GUEST POST: Technology, Distractibility, and the Classroom

GUEST POST: Technology, Distractibility, and the Classroom


By Dr. Lucy Erickson

Dr. Lucy Erickson is currently employed as a Science and Technology Policy Fellow through the American Association for the Advancement of Science (AAAS), hosted by the National Science Foundation (NSF). Prior to becoming an AAAS Science and Technology Policy Fellow, Dr. Lucy Erickson completed postdoctoral fellowships at the University of Maryland, College Park, and at the University of Göttingen in Germany. She earned her Ph.D. and Master’s degrees from Carnegie Mellon University in Developmental Psychology, funded by a National Science Foundation Graduate Research Fellowship.

Dr. Erickson's main line of research has focused on infants and young children’s speech segmentation and word learning, both in optimal and non-optimal (e.g., noisy) environments, and how language learning and comprehension may relate to general cognitive abilities (e.g., attention skills).  She also completed doctoral work at the University of Illinois, Urbana-Champaign studying how children’s understanding of language about groups (e.g., “boys are good at math”) might play a role in stereotyping and the achievement gap. Dr. Erickson holds a B.S. in Psychology and B.A. in Germanic Studies from the University of Maryland, College Park. After completing her bachelor degrees, she spent a year as a post-baccalaureate research fellow at the National Institute of Mental Health at the National Institutes of Health, where her research explored learning and memory in mouse models of schizophrenia.

The views expressed in this post do not represent the views of the American Association for the Advancement of Science, the National Science Foundation or the United States Government.

This is the third in a series of three guest posts by Dr. Lucy Erickson. These posts all focus on a different type of noise and distraction, and their effects on learning. Her first post was on background noise and classroom design. Her second post was on visual “noise”, distractibility, and classroom design.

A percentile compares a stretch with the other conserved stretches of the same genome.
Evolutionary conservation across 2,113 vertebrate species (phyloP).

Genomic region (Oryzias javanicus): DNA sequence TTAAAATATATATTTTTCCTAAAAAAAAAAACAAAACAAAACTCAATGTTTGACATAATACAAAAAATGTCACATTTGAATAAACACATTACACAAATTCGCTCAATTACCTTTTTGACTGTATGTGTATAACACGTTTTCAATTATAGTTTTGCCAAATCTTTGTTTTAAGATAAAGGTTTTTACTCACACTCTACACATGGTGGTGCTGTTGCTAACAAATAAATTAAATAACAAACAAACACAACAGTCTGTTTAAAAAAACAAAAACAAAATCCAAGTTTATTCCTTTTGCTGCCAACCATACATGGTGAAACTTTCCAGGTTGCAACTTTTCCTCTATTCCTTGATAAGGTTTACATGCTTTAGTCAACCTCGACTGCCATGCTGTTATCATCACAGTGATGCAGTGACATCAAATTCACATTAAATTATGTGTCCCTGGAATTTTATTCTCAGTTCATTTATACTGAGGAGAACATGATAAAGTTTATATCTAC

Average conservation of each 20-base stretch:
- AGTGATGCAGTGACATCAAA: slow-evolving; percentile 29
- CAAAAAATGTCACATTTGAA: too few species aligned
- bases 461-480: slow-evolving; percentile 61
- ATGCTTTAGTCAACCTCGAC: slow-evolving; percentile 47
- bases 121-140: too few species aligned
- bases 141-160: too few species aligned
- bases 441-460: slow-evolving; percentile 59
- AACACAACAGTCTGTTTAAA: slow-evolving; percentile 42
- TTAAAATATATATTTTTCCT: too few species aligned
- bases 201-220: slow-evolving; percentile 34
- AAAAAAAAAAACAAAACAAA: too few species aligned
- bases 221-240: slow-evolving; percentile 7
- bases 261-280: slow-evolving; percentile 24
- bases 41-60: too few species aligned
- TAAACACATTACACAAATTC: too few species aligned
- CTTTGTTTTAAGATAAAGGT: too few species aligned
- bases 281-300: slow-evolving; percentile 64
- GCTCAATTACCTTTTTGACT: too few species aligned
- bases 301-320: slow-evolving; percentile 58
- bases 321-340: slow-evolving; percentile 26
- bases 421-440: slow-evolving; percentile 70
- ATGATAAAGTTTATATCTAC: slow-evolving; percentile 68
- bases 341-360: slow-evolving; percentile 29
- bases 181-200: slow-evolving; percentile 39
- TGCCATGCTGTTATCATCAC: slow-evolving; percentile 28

I recently had the opportunity to observe instruction in a first grade classroom. The teacher was giving a vocabulary lesson in which she taught children words that could be divided into two categories: words that contained the “AU” vowel sound found in the word “couch”, and words that contained the “AW” vowel sound found in the word “crawl”. To teach this distinction, the teacher used an activity that involved a smartboard. The board showed a bank of words that the children were asked to assign to one of the two vowel sound categories by dragging the word to the right or left side of the screen. In general, it seemed to be a good, educational activity—the teacher was providing many examples of words containing those sounds and breaking them down into their smaller sound components, and sometimes calling on children to assign a particular word to one of the two groups. The children seemed generally engaged. But one thing immediately caught my attention: the two locations on the smartboard that corresponded to the two different word categories (AW and AU words) were marked by a hypnotic swirling black and white whirlpool animation. Presumably, this animation was picked because it was attention-grabbing and visually appealing, but there can be a fine line between designing an activity to be fun and child-friendly, and potentially distracting children from the main point of the lesson. I can only imagine that if I as an adult had trouble tearing my gaze away from this animation, the first-graders likely found it even more difficult.